My old nemesis, liberalism, is certainly not in a good way either.  I am surprised at how much of my writing at Throne and Altar is obsolete–not wrong, but directed at an enemy we no longer face.  Like many conservatives and communitarians, I had long presumed that the single great enemy is liberalism, in its fully-developed, Rawlsian form:  the idea of government as a neutral arbiter between competing belief systems, exclusively concerning itself with promoting individuals’ material comfort and safeguarding their liberty against the community.  This ideal was on the way out even before the pandemic.  It was already being criticized for having no interest in historical grievances.  The liberal strives to balance rival interests that he does not presume to judge.  Today’s Leftists never think this way.  When two interests clash, they identify one as that of the oppressor and totally illegitimate, the other as that of the victim and unquestionably righteous.

No one believes in freedom of speech anymore.  They may acknowledge it as a constitutional right, but they will consider its exercise harmful and will be pleased when private sector forces work to discourage it.  We have to fight “deniers” and “haters” of various stripes, because lives are at risk.  No one anymore thinks that the free “marketplace of ideas” serves to promote truth.  If anyone did, he would encourage vigorous debate and dissension especially in matters of life and death, where it would presumably be most important to have this epistemological advantage.  (And really, what political question of great concern isn’t a matter of life and death?)  Freedom of speech is not something we enjoy, but something we suffer.

Even the capacity to entertain different points of view is no longer valued.  I’m an advocate of public censorship, but even I seem to have a higher opinion of this capacity than most.  I know university professors who boast of their inability to understand dissent from Leftism.  It is considered a mark of virtue.  Not only is it considered wrong to hold dissenting views; it is considered wrong even to engage respectfully with or “give a platform to” those who do hold them.  And this pre-emptive closed-mindedness applies not only to matters of fundamental principle, but even to empirical questions like the causes of global warming, the potential side effects of this or that vaccine, IQ distributions of different races, the number of victims of the Holocaust, and now the dangers of the coronavirus.  I’m often tempted to ask Leftists if there is any question that they consider a matter of legitimate debate.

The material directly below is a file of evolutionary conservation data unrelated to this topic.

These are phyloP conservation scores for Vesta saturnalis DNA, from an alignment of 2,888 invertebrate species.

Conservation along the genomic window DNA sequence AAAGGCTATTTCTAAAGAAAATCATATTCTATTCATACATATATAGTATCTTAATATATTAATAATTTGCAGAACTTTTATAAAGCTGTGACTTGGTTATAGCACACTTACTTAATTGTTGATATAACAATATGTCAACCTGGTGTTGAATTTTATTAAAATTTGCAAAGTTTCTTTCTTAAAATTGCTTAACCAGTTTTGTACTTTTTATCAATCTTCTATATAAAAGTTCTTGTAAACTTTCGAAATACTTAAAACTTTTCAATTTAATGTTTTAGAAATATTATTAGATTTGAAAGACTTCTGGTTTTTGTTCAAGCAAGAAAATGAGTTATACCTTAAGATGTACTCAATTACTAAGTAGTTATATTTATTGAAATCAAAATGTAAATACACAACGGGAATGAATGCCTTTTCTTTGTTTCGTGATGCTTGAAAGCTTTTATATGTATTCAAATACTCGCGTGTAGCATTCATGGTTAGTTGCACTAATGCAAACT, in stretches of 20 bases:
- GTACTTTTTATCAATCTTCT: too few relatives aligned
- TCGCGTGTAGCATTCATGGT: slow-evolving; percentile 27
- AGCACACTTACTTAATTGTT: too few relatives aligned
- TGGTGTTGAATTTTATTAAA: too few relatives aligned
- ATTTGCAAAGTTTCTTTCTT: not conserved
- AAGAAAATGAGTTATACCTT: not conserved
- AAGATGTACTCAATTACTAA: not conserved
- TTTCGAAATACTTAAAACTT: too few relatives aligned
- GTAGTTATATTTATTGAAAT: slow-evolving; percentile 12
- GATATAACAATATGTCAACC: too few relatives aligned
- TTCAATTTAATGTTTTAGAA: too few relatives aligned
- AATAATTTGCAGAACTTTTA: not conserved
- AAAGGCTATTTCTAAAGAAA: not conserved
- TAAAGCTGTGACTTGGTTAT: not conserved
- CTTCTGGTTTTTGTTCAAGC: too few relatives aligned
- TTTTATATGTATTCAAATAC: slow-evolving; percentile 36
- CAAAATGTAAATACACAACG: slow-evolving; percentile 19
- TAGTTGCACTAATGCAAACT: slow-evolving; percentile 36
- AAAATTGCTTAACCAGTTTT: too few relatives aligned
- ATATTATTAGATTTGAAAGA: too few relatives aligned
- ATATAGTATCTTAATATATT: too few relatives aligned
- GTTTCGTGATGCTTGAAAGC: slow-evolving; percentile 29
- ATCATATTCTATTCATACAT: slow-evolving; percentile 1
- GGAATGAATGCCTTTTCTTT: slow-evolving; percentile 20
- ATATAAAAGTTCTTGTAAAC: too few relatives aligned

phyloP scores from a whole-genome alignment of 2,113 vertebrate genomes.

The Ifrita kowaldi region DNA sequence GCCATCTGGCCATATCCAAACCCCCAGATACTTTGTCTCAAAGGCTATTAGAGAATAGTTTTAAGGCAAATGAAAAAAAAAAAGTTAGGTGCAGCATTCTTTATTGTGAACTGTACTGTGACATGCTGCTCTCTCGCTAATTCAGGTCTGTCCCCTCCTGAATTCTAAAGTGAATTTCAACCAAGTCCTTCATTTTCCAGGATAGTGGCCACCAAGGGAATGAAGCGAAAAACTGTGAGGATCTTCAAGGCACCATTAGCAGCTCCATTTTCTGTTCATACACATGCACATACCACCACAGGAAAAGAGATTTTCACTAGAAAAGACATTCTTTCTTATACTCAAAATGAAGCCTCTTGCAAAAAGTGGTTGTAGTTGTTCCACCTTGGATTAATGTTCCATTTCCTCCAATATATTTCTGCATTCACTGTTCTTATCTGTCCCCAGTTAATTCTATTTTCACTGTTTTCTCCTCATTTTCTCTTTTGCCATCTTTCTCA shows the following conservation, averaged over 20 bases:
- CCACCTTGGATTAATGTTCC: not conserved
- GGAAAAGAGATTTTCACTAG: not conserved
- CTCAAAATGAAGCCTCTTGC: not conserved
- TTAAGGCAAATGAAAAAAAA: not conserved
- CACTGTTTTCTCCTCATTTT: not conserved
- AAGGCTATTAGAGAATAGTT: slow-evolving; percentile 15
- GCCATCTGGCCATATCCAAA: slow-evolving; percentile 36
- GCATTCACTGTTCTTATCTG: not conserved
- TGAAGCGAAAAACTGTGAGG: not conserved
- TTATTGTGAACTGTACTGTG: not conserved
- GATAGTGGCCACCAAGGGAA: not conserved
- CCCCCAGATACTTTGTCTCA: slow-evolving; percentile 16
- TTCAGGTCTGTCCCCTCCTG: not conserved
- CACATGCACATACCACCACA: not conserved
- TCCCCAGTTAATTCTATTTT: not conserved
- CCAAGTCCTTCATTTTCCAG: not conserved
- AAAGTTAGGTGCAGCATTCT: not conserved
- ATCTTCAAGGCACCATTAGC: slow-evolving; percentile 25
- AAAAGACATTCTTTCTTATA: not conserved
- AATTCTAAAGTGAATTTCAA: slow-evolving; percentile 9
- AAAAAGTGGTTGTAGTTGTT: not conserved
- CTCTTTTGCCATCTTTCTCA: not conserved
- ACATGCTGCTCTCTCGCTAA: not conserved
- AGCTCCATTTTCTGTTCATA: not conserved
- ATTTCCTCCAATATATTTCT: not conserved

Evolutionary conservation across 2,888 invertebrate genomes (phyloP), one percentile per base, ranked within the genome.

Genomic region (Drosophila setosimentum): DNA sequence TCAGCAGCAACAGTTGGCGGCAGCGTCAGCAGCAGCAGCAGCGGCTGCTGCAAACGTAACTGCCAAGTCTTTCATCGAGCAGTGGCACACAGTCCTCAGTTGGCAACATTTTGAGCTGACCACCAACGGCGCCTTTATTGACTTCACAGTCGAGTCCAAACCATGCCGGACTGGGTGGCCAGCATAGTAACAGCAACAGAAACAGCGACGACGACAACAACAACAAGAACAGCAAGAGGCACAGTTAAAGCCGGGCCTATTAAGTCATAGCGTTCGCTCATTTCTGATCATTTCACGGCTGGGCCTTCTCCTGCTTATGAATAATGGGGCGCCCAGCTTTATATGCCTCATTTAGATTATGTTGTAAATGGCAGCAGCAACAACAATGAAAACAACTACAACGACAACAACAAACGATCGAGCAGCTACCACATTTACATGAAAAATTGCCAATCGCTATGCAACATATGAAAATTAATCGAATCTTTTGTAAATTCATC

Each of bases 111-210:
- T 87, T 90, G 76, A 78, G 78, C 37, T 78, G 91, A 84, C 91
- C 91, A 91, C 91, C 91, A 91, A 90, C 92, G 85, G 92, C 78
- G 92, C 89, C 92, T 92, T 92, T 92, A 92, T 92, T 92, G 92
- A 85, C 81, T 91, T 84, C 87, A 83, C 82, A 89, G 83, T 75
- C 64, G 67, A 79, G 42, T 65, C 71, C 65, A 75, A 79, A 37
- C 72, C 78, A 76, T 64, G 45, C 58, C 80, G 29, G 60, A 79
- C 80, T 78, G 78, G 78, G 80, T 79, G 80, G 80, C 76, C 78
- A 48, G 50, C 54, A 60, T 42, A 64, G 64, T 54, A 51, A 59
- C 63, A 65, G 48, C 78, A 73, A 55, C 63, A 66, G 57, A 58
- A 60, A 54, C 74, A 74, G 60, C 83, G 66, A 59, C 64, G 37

One notes the loss as well of a less ideological form of liberalism, which one might call “conservative liberalism”.  This based itself not on commitment to some variant of the theories of Locke but on an appreciation for our political inheritance from classical and medieval times–the “traditional rights of free Englishmen”, and that sort of thing.  Concerns over the Bill of Rights and Separation of Powers now seem quaint.  Such niceties are set aside in times of emergency, and now everything is an emergency.  Presumption of innocence has been repudiated in the name of Believe Women and Protecting God’s Children.  Freedom of assembly has been taken away for an indefinite time in the name of Flatten the Curve.  Presidents and governors largely rule by decree.  Democracy is meaningless when experts tell us what to do, and it’s considered irresponsible to question them.

Even if all of this is justifiable, the remarkable thing is that it is all uncontroversial.  Being a liberal now just means docility toward experts and victim groups.  The old heart of liberalism has been completely excised.  Religion has been abolished, so liberalism has served its purpose and can be retired.